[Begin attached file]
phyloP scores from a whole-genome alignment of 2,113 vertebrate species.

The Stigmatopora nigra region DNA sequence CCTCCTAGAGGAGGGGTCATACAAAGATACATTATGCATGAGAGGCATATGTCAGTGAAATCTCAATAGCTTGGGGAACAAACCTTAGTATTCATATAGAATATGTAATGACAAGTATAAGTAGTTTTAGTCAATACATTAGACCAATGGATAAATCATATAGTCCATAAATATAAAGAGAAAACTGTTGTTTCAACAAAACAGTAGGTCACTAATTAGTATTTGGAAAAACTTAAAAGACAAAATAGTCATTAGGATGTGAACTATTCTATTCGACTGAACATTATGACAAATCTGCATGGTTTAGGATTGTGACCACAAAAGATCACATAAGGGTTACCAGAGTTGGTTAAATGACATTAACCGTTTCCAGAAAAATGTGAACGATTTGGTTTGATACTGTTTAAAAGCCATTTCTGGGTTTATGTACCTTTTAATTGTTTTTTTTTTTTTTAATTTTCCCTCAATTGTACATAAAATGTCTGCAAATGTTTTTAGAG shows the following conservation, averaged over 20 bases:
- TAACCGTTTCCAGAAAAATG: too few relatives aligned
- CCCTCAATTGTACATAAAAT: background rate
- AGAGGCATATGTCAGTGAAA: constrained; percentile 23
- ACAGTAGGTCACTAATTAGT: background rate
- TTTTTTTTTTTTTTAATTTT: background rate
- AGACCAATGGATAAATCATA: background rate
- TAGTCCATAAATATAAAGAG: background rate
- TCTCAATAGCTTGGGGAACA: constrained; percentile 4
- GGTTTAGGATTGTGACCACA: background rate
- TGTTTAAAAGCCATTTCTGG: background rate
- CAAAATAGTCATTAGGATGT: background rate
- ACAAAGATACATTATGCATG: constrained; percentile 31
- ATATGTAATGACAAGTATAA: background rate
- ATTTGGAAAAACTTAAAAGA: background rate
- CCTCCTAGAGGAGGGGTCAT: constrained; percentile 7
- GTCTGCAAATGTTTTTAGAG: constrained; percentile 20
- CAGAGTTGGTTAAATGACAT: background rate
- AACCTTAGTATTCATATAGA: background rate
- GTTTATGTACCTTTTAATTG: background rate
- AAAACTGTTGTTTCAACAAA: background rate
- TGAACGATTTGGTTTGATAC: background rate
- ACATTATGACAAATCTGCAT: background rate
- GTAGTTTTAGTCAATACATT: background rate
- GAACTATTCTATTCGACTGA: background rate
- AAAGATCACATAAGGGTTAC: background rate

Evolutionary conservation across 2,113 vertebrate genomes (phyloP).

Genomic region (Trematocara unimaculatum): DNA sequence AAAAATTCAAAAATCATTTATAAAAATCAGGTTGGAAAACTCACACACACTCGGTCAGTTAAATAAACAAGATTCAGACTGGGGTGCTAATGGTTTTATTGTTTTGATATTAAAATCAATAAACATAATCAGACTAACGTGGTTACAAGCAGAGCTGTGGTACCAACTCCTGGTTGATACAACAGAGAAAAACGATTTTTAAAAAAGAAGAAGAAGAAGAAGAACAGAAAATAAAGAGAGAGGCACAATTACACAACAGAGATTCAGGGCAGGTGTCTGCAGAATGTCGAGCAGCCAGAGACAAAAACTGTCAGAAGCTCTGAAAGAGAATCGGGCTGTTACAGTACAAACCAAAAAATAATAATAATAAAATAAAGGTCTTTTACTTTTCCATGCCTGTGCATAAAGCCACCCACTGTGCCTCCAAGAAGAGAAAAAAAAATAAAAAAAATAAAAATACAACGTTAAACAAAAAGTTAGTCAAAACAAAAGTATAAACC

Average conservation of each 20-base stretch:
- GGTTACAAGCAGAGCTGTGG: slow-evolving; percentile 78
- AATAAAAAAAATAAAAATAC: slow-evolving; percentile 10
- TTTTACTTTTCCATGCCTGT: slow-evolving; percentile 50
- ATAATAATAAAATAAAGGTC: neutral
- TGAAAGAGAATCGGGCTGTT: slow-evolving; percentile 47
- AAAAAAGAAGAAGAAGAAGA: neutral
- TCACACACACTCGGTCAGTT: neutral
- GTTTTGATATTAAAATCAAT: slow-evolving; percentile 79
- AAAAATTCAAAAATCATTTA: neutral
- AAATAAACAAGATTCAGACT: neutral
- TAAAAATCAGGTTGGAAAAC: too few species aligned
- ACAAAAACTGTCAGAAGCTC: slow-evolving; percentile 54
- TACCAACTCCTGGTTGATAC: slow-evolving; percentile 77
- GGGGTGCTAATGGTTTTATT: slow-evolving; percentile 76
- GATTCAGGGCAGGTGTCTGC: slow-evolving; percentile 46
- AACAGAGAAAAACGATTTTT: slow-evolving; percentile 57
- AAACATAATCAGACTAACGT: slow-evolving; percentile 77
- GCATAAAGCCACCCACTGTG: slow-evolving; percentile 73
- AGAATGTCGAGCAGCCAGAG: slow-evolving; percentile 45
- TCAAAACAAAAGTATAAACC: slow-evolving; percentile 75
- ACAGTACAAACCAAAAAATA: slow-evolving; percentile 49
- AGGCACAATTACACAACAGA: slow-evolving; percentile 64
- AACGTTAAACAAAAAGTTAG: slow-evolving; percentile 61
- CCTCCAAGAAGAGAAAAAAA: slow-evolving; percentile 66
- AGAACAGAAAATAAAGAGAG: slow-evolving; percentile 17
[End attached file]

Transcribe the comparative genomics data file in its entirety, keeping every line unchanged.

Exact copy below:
phyloP scores from a whole-genome alignment of 2,113 vertebrate species.

The Stigmatopora nigra region DNA sequence CCTCCTAGAGGAGGGGTCATACAAAGATACATTATGCATGAGAGGCATATGTCAGTGAAATCTCAATAGCTTGGGGAACAAACCTTAGTATTCATATAGAATATGTAATGACAAGTATAAGTAGTTTTAGTCAATACATTAGACCAATGGATAAATCATATAGTCCATAAATATAAAGAGAAAACTGTTGTTTCAACAAAACAGTAGGTCACTAATTAGTATTTGGAAAAACTTAAAAGACAAAATAGTCATTAGGATGTGAACTATTCTATTCGACTGAACATTATGACAAATCTGCATGGTTTAGGATTGTGACCACAAAAGATCACATAAGGGTTACCAGAGTTGGTTAAATGACATTAACCGTTTCCAGAAAAATGTGAACGATTTGGTTTGATACTGTTTAAAAGCCATTTCTGGGTTTATGTACCTTTTAATTGTTTTTTTTTTTTTTAATTTTCCCTCAATTGTACATAAAATGTCTGCAAATGTTTTTAGAG shows the following conservation, averaged over 20 bases:
- TAACCGTTTCCAGAAAAATG: too few relatives aligned
- CCCTCAATTGTACATAAAAT: background rate
- AGAGGCATATGTCAGTGAAA: constrained; percentile 23
- ACAGTAGGTCACTAATTAGT: background rate
- TTTTTTTTTTTTTTAATTTT: background rate
- AGACCAATGGATAAATCATA: background rate
- TAGTCCATAAATATAAAGAG: background rate
- TCTCAATAGCTTGGGGAACA: constrained; percentile 4
- GGTTTAGGATTGTGACCACA: background rate
- TGTTTAAAAGCCATTTCTGG: background rate
- CAAAATAGTCATTAGGATGT: background rate
- ACAAAGATACATTATGCATG: constrained; percentile 31
- ATATGTAATGACAAGTATAA: background rate
- ATTTGGAAAAACTTAAAAGA: background rate
- CCTCCTAGAGGAGGGGTCAT: constrained; percentile 7
- GTCTGCAAATGTTTTTAGAG: constrained; percentile 20
- CAGAGTTGGTTAAATGACAT: background rate
- AACCTTAGTATTCATATAGA: background rate
- GTTTATGTACCTTTTAATTG: background rate
- AAAACTGTTGTTTCAACAAA: background rate
- TGAACGATTTGGTTTGATAC: background rate
- ACATTATGACAAATCTGCAT: background rate
- GTAGTTTTAGTCAATACATT: background rate
- GAACTATTCTATTCGACTGA: background rate
- AAAGATCACATAAGGGTTAC: background rate

Evolutionary conservation across 2,113 vertebrate genomes (phyloP).

Genomic region (Trematocara unimaculatum): DNA sequence AAAAATTCAAAAATCATTTATAAAAATCAGGTTGGAAAACTCACACACACTCGGTCAGTTAAATAAACAAGATTCAGACTGGGGTGCTAATGGTTTTATTGTTTTGATATTAAAATCAATAAACATAATCAGACTAACGTGGTTACAAGCAGAGCTGTGGTACCAACTCCTGGTTGATACAACAGAGAAAAACGATTTTTAAAAAAGAAGAAGAAGAAGAAGAACAGAAAATAAAGAGAGAGGCACAATTACACAACAGAGATTCAGGGCAGGTGTCTGCAGAATGTCGAGCAGCCAGAGACAAAAACTGTCAGAAGCTCTGAAAGAGAATCGGGCTGTTACAGTACAAACCAAAAAATAATAATAATAAAATAAAGGTCTTTTACTTTTCCATGCCTGTGCATAAAGCCACCCACTGTGCCTCCAAGAAGAGAAAAAAAAATAAAAAAAATAAAAATACAACGTTAAACAAAAAGTTAGTCAAAACAAAAGTATAAACC

Average conservation of each 20-base stretch:
- GGTTACAAGCAGAGCTGTGG: slow-evolving; percentile 78
- AATAAAAAAAATAAAAATAC: slow-evolving; percentile 10
- TTTTACTTTTCCATGCCTGT: slow-evolving; percentile 50
- ATAATAATAAAATAAAGGTC: neutral
- TGAAAGAGAATCGGGCTGTT: slow-evolving; percentile 47
- AAAAAAGAAGAAGAAGAAGA: neutral
- TCACACACACTCGGTCAGTT: neutral
- GTTTTGATATTAAAATCAAT: slow-evolving; percentile 79
- AAAAATTCAAAAATCATTTA: neutral
- AAATAAACAAGATTCAGACT: neutral
- TAAAAATCAGGTTGGAAAAC: too few species aligned
- ACAAAAACTGTCAGAAGCTC: slow-evolving; percentile 54
- TACCAACTCCTGGTTGATAC: slow-evolving; percentile 77
- GGGGTGCTAATGGTTTTATT: slow-evolving; percentile 76
- GATTCAGGGCAGGTGTCTGC: slow-evolving; percentile 46
- AACAGAGAAAAACGATTTTT: slow-evolving; percentile 57
- AAACATAATCAGACTAACGT: slow-evolving; percentile 77
- GCATAAAGCCACCCACTGTG: slow-evolving; percentile 73
- AGAATGTCGAGCAGCCAGAG: slow-evolving; percentile 45
- TCAAAACAAAAGTATAAACC: slow-evolving; percentile 75
- ACAGTACAAACCAAAAAATA: slow-evolving; percentile 49
- AGGCACAATTACACAACAGA: slow-evolving; percentile 64
- AACGTTAAACAAAAAGTTAG: slow-evolving; percentile 61
- CCTCCAAGAAGAGAAAAAAA: slow-evolving; percentile 66
- AGAACAGAAAATAAAGAGAG: slow-evolving; percentile 17